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Majors hit back at latest attempt by Cox to overturn billion dollar copyright ruling

By | Published on Friday 11 February 2022

Cox Communications

The major labels have hit back at the latest attempt by US internet service provider Cox Communications to overturn the billion dollar judgement that was made against it as part of a big old copyright legal battle pursued by the music companies.

In fact, say the majors, the latest legal filing made by Cox last month which claimed “that plaintiffs procured their victory unfairly” is “meritless”. Not only that, Cox’s most recent motion in the case is “as counter-factual and disingenuous as Cox’s failed litigation strategy to portray itself as an ISP that respected copyrights, acted reasonably, and addressed repeat infringers effectively”.

“Cox vigorously litigated this case pursuant to that strategy and lost”, the majors go on. “Cox is not entitled to a ‘do-over’. Its last-ditch, say-anything attempt, based on smearing plaintiffs, plaintiffs’ counsel, plaintiffs’ expert, and a third-party fact witness, should be swiftly rejected”.

So that’s fun. The labels originally sued Cox in 2018 based on the argument that the ISP had a deliberately shoddy system for dealing with repeat infringers among its customer base. That meant the net firm could not rely on the copyright safe harbour to avoid liability for the copyright infringement occurring on its networks. The jury considering the case agreed and awarded the majors a billion dollars in damages as a result.

Cox has been trying to get that judgement overturned ever since. In part by arguing that the labels never actually proved that Cox customers infringed their copyrights. Because if you can’t prove any Cox customers directly infringed music controlled by the record companies, you can’t hold Cox liable for any contributory copyright infringement.

In pursuing that particular argument, Cox has suggested that some key evidence presented by the labels – a hard drive of unlicensed music gathered from the Cox networks by anti-piracy agent Mark Monitor – contained metadata suggesting those music files had been downloaded in 2016. Which would be a problem, because the specific infringement the music companies sued over took place between 2012 and 2014.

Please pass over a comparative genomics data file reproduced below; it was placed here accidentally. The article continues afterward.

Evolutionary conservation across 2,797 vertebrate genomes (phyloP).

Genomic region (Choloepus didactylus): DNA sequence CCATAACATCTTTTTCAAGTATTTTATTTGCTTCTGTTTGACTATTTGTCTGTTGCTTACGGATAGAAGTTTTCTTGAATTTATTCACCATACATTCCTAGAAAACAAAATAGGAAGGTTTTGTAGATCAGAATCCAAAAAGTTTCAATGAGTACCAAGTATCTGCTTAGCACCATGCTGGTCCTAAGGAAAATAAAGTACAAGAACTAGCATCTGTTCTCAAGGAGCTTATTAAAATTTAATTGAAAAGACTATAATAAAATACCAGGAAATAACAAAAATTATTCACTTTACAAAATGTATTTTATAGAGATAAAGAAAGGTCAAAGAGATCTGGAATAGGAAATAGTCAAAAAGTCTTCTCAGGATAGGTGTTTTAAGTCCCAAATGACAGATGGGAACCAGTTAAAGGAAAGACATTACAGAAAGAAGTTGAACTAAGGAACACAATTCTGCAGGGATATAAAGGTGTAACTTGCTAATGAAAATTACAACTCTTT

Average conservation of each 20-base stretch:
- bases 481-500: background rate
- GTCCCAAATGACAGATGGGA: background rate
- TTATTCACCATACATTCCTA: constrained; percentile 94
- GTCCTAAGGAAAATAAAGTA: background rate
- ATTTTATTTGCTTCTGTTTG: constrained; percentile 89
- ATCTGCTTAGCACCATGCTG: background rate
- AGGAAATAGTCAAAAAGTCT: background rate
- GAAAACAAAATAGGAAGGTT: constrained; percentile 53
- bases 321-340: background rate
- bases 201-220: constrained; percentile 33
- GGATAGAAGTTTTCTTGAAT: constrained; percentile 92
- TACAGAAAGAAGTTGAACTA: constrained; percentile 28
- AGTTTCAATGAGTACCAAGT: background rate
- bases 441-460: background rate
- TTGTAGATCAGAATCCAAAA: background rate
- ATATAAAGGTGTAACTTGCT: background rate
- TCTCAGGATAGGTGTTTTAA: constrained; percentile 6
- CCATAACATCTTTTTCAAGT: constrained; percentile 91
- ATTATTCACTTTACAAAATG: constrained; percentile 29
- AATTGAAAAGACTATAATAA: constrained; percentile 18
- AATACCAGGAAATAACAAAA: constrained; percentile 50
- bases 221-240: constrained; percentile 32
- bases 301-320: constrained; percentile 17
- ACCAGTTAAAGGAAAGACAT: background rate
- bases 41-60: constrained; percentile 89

This came up during the original court case, but MarkMonitor insisted that the 2016 metadata was there because the files had been copied from the disk on which they were originally stored – between 2012 and 2014 – to a new hard disk in 2016. Cox wanted to investigate that explanation further, and requested “source code and revision history information” from MarkMonitor to assess the reliability and credibility of the evidence it had provided.

However, at the time MarkMonitor said that there was no source code and revision history information to share. But then, last year, in a similar legal battle between the music industry and another ISP, Charter Communications, MarkMonitor revealed that it had, in fact, now found some relevant source code and revision history

“The recently disclosed MarkMonitor source code and revision history data constitute ‘newly discovered evidence’ which may give rise to relief”, Cox told the court last month. So much so, it said, the court should either “enter an indicative ruling … stating that it is inclined to grant Cox’s motion for relief from the judgment, or – at a minimum – that Cox’s motion raises a substantial issue that warrants further consideration by this court”.

But that’s just bullshit, say the majors in their new legal filing. “Cox offers revisionist history in contending that plaintiffs violated a discovery order and made misrepresentations concerning when copies of infringing files on a hard drive produced to Cox in discovery were downloaded”, they write.

And the ‘factual background’ included in the ISP’s most recent filing “strings together snippets of statements without context, omits key aspects of the pre-trial and trial records, and is filled with errors and contradictions”.

More importantly, they argue, there are technical reasons why the MarkMonitor source code and revision history information is irrelevant, and all that was explained and considered in the original court hearing.

“The dates of file downloads simply do not matter in the context of this case because, as fully explained to the jury, files with matching hash values are identical regardless of when downloaded”, they add, getting somewhat technical. “This was a foundation of MarkMonitor’s detection system. And it was on this basis that the jury appropriately found direct infringement by Cox subscribers, whom MarkMonitor detected sharing files with hash values that matched hash values of confirmed infringing files”.

“Cox received the agreement describing what MarkMonitor did, knew the hard drive files had 2016 metadata, and even challenged the evidence before and during trial, on the same failed basis advanced again here”, the new legal filing goes on. “Thus, Cox had every opportunity to explore these issues and conduct robust cross-examination in depositions and at trial in fully and fairly presenting its defence”.

For those – and some other reasons, mainly legal technicalities – the majors want the court to deny Cox’s most recent motion in the case.